Six Current Trends in Europe (M. Robinson)

10 May 2017

Whenever I am travelling outside of Europe, Christian leaders often ask me questions that amount to, “What is God doing in Europe?  At first I thought that was a hard question to answer partly because Europe is a complex continent with many local differences.  But over a period of time I recognize that there are at least 6 trends that one can see all across Europe.  Some of these trends interact with one another in some fascinating ways.  What are these trends? 

  1. Church planting.  It might not always be called church planting, it could be known as the creation of missional communities, or fresh expressions of church or indeed just mission.  But unmistakably, all across Europe, there is an upsurge of interest in and actual activity around church planting of various kinds.

  2. Migration.  It is commonly said that across the world more people are on the move than since the end of the second world war.  It might even be true that in sheer numbers there have never been so many people migrating to places of safety or greater opportunity.  Certainly millions are moving to Europe and amongst those people at least half are already at least nominally Christian before they arrive.  Over the remaining half, a good number are open to exploring Christianity, in part because of their experience of another faith in their place of origin.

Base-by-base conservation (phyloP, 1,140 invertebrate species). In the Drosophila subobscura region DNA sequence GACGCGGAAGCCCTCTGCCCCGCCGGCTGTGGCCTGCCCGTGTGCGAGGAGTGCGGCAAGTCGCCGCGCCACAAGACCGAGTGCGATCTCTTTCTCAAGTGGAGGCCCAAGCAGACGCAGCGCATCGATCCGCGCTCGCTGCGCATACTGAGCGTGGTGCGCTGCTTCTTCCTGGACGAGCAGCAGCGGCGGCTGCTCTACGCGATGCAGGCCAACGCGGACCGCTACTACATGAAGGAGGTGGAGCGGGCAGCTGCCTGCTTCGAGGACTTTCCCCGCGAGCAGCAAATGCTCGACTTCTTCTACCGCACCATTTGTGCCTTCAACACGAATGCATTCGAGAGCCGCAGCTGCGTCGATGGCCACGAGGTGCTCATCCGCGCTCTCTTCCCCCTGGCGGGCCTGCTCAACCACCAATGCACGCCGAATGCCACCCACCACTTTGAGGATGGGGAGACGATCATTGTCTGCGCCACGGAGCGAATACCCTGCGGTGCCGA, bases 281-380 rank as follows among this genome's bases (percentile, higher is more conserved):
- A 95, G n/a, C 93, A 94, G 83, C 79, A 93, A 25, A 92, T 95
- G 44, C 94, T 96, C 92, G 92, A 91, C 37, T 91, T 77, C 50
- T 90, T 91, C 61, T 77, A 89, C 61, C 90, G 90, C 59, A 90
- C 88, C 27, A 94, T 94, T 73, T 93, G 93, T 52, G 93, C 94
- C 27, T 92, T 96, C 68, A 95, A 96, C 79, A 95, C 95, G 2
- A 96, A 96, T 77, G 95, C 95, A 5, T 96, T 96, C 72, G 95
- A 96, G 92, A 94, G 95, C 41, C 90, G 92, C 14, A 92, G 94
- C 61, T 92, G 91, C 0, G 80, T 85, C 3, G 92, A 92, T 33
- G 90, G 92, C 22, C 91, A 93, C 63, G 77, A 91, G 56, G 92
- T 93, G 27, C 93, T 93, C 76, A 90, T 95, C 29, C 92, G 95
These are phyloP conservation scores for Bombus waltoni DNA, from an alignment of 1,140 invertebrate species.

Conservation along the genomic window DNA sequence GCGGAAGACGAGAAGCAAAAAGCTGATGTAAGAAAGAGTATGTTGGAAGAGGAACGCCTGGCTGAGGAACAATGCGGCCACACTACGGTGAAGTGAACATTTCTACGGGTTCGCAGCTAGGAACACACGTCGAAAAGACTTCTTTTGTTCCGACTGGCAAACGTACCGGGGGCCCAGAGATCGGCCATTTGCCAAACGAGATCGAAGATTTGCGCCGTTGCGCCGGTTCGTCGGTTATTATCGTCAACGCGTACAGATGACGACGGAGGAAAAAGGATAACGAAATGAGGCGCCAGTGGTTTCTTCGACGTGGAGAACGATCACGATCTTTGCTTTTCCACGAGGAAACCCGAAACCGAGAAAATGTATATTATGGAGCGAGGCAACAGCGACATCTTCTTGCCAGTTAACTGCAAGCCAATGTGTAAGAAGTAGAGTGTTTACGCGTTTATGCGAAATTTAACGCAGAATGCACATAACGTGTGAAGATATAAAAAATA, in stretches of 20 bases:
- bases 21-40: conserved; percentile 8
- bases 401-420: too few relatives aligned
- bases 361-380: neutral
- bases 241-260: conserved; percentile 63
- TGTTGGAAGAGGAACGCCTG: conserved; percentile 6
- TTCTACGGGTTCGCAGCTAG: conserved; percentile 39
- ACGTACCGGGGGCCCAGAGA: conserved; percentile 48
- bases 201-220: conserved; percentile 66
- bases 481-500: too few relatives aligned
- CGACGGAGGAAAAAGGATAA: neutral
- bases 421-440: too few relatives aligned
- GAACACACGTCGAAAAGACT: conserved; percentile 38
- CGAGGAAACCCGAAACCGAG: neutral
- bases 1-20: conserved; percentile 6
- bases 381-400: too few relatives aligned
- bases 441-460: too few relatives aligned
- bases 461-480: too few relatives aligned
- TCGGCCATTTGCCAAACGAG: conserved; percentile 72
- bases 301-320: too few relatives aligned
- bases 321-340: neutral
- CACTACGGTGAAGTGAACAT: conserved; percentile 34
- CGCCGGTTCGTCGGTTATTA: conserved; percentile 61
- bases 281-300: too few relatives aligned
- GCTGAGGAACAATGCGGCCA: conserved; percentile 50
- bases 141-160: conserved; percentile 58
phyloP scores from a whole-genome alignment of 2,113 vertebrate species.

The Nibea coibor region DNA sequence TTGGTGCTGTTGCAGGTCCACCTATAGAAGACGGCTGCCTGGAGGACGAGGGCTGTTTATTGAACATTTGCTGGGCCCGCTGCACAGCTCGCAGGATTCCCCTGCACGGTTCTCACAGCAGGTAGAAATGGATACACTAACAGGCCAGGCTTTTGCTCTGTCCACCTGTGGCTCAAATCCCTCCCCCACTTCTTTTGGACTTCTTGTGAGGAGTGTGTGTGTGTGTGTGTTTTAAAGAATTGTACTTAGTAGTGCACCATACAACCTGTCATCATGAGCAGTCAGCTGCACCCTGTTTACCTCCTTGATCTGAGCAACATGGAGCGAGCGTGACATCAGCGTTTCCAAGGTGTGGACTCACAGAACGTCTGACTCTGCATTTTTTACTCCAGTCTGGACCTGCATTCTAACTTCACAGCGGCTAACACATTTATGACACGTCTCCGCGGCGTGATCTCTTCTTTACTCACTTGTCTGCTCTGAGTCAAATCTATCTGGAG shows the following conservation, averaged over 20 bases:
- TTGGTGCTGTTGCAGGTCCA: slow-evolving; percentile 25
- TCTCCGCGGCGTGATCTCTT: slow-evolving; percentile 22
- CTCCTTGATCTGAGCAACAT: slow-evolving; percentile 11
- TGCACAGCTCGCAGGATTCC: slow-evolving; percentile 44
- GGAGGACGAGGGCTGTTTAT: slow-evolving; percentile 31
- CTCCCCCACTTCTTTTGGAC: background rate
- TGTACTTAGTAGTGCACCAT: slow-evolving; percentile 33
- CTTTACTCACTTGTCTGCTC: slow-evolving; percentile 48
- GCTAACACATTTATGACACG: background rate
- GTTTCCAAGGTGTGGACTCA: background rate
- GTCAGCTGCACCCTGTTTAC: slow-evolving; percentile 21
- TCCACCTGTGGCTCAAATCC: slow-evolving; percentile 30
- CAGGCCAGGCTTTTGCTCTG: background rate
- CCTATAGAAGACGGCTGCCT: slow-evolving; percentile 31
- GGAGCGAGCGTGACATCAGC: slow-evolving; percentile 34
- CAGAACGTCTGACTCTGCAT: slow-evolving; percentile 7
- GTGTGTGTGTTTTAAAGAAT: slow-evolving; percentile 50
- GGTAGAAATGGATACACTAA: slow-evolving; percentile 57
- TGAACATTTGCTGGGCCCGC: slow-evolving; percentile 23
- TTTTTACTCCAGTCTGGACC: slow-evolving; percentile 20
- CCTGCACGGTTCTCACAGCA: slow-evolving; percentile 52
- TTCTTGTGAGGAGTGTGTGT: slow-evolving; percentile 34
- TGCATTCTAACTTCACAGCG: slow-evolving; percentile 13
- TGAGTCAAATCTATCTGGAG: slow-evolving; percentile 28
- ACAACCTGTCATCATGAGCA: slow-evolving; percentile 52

3. Renewal from the margins.  Many churches are emerging, sometimes unexpectedly, from groups that we would not consider to be part of mainstream society.  Romany people, the homeless, the hungry, prisoners, asylum seekers, those with learning difficulties and many other groups are discovering faith and gradually developing faith communities.

  4. Intentional planning.  Some mainstream denominations are beginning to take a new stance in relation to an experience of unremitting decline.  In essence they are declaring that there must be a way of reversing decline and they are actively looking for resources, strategies and initiatives that carry the intention to grow.  Where that happens growth often follows.  There are some significant examples of such reversal of trends beginning to emerge.

  5. Exploring the local.  Church communities all across Europe are beginning to develop conversations with their local communities.  That suggests taking the local seriously to the point where an understanding of missional context begins to reshape the life of local congregations.  A realization that place is significant and demands a long term commitment to listen to and be shaped by context.

  6. A new imagination around the shape and character of a congregation.  Churches are emerging, some of them reshaped from existing congregations and some which are entirely new that are experimental, provisional in nature, unsure of what they are becoming but full of imagination that often flows from the new converts that they are attracting.  We could just call this church planting and in one sense it is.  But in another sense it is just mission in the raw that seeks to engage people in encounters with Jesus without a specific intention to create a new congregation.  That new congregations emerge is the consequence of mission not their first intent.

For me these are all hugely encouraging signs that God is up to something important and fascinating in the very complex culture and continent of Europe.